Rating component with meter

Recently when working on a project I came across a design that included rating information on the interface. The UI included some "stars" representing the rating with the value shown as the colored in part of the star and the total rating being the number of stars.

Rating stars

Rating stars

First thing first, the markup structure of the indicator HAD to be semantic and accesssible before anything else

Markup

Rating indicators have been around for a while on the Internet but there hasn't been much standardization of the markup used in these elements. I did some digging and found different methods used by current popular websites.

For example Airbnb uses svg inside multiple spans

Airbnb rating

Airbnb rating
<span role="img" aria-label="Rating 5 out of 5">
    <span ><svg ></svg></span>
    <span ><svg ></svg></span>
    <span ><svg ></svg></span>
    <span ><svg ></svg></span>
    <span ><svg ></svg></span>
</span>

While Amazon uses the <i> element with a <span> for the label

Amazon rating

Amazon rating
<i class="a-icon">
    <span class="a-icon-alt">3.6 out of 5 stars</span>
</i>

But I needed something that would be semantic and accessible to users. I came across the <meter> element that had most of the semantic aspects; if you are new to the meter element it is described as "representing either a scalar value within a known range or a fractional value."

Meter element represents either a scalar value within a known range or a fractional value.

The markup for the rating element would look something like this

<meter min="0" max="5" value="3.5">Rating 3.5 out of 5</meter>

By default, the meter element has a bar similar to the progress element.

Rating 3.5 out of 5

What we need is "stars" to represent our rating, we'll get this done with the styles

Styling

The meter element is well supported across a lot of browsers (with exception of Internet Explorer at the time of this post). Styling the meter element is covered quite extensively on this article by Pankaj Parashar but I was not pleased with the number of vendor prefixes needed to change the look of the element.

In addition to consistent experience across browsers; maintaining semantics and accessibility is of high priority. According to the article; pseudo-elements for the meter element are only supported on webkit browsers so I decided to take a leaf out of amazon's book and wrap the meter element in a <span> which resulted to the following markup:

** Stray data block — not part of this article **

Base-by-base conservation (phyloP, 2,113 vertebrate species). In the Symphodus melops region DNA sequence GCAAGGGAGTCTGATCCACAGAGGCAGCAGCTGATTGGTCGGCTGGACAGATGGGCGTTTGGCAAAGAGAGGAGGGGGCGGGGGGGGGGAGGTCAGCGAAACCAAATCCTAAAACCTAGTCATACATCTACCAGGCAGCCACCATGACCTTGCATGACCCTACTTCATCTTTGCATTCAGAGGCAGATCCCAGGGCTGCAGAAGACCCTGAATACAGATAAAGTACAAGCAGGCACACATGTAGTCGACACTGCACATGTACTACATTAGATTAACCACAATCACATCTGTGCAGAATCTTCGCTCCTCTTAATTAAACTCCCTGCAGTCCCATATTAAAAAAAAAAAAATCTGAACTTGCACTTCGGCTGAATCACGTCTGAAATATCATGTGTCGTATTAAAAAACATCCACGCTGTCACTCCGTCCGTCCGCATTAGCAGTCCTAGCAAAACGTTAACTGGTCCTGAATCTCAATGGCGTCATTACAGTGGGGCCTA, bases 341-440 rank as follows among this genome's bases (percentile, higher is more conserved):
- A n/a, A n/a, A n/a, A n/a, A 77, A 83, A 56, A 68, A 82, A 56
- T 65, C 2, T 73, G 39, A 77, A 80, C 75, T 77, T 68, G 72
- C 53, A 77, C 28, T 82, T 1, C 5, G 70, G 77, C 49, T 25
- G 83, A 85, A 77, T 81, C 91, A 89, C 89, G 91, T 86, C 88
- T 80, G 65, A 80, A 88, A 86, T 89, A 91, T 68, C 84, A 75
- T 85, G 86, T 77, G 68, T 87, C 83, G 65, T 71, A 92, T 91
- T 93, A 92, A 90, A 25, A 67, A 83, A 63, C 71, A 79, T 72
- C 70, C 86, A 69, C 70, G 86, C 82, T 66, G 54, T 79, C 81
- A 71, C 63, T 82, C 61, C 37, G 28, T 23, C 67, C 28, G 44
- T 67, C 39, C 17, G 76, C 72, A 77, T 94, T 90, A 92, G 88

<span class="meter" title="Rating 3.5 out of 5" style="--currentIndex: 3.5">
    <meter min="0" max="5" value="3.5">Rating 3.5 out of 5</meter>
</span>

Preparing the star graphic

For the stars, I found an svg which I had optimized and converted to a data-uri then used that as my background.

Binding the data to styles

To communicate the value between my markup and styles I used CSS variables with the rating value in an inline style attribute.

I would later on use that value to render the correct representation of the rating. Here's how my styles looked like

/* Some variables */
:root {
    --size: 2rem;
    --max: 5;
    --inactive: gray;
    --active: yellow;
}

.meter {
  meter {
    display: none;
  } 
  display: inline-block;
  width: calc(var(--size) * var(--max));
  height: var(--size);
  position: relative;
  
  &::before,
  &::after {
    content: '';
    position: absolute;
    top: 0; bottom: 0; left: 0; right: 0;
    mask: left center/contain;
    mask-image: var(--star);
  }
  
  &::before{
    background: var(--inactive); 
  }
  
  &::after {
    content: '';
    z-index: 1;
    background: var(--active);
    right: calc(100% - (var(--currentIndex) / var(--max) * 100%)); 
  }
}

I needed two "layers", one for the base stars which I used the &::before pseudo-element and for the active state I used the &::after. Below is a pen demonstration:

Mail me maybe

hello [at] talentedunicorn.com